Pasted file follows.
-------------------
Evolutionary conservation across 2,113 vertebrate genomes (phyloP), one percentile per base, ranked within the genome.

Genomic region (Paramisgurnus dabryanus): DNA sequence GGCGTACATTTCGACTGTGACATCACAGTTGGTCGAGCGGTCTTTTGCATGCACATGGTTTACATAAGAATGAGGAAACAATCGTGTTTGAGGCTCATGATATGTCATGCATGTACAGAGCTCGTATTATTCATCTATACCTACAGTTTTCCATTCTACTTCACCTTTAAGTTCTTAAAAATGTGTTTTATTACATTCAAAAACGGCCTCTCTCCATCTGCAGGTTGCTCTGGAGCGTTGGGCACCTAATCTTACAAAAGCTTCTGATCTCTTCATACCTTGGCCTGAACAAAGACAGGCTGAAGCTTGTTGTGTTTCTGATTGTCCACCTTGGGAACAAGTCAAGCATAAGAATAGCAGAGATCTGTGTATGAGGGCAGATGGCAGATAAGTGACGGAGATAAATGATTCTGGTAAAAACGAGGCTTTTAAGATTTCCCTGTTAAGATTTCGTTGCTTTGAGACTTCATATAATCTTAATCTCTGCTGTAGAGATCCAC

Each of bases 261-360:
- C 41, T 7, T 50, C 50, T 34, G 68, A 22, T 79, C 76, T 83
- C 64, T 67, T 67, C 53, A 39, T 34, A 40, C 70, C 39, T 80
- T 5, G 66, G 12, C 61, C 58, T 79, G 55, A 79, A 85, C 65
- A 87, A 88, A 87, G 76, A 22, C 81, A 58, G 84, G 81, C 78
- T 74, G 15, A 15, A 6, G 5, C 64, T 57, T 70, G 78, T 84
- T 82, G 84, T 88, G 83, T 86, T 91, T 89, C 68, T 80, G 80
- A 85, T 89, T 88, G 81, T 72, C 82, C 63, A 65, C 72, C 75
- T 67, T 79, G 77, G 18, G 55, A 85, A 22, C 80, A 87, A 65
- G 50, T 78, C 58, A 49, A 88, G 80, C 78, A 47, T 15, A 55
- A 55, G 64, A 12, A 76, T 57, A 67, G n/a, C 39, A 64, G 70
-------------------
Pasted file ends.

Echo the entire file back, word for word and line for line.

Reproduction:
Evolutionary conservation across 2,113 vertebrate genomes (phyloP), one percentile per base, ranked within the genome.

Genomic region (Paramisgurnus dabryanus): DNA sequence GGCGTACATTTCGACTGTGACATCACAGTTGGTCGAGCGGTCTTTTGCATGCACATGGTTTACATAAGAATGAGGAAACAATCGTGTTTGAGGCTCATGATATGTCATGCATGTACAGAGCTCGTATTATTCATCTATACCTACAGTTTTCCATTCTACTTCACCTTTAAGTTCTTAAAAATGTGTTTTATTACATTCAAAAACGGCCTCTCTCCATCTGCAGGTTGCTCTGGAGCGTTGGGCACCTAATCTTACAAAAGCTTCTGATCTCTTCATACCTTGGCCTGAACAAAGACAGGCTGAAGCTTGTTGTGTTTCTGATTGTCCACCTTGGGAACAAGTCAAGCATAAGAATAGCAGAGATCTGTGTATGAGGGCAGATGGCAGATAAGTGACGGAGATAAATGATTCTGGTAAAAACGAGGCTTTTAAGATTTCCCTGTTAAGATTTCGTTGCTTTGAGACTTCATATAATCTTAATCTCTGCTGTAGAGATCCAC

Each of bases 261-360:
- C 41, T 7, T 50, C 50, T 34, G 68, A 22, T 79, C 76, T 83
- C 64, T 67, T 67, C 53, A 39, T 34, A 40, C 70, C 39, T 80
- T 5, G 66, G 12, C 61, C 58, T 79, G 55, A 79, A 85, C 65
- A 87, A 88, A 87, G 76, A 22, C 81, A 58, G 84, G 81, C 78
- T 74, G 15, A 15, A 6, G 5, C 64, T 57, T 70, G 78, T 84
- T 82, G 84, T 88, G 83, T 86, T 91, T 89, C 68, T 80, G 80
- A 85, T 89, T 88, G 81, T 72, C 82, C 63, A 65, C 72, C 75
- T 67, T 79, G 77, G 18, G 55, A 85, A 22, C 80, A 87, A 65
- G 50, T 78, C 58, A 49, A 88, G 80, C 78, A 47, T 15, A 55
- A 55, G 64, A 12, A 76, T 57, A 67, G n/a, C 39, A 64, G 70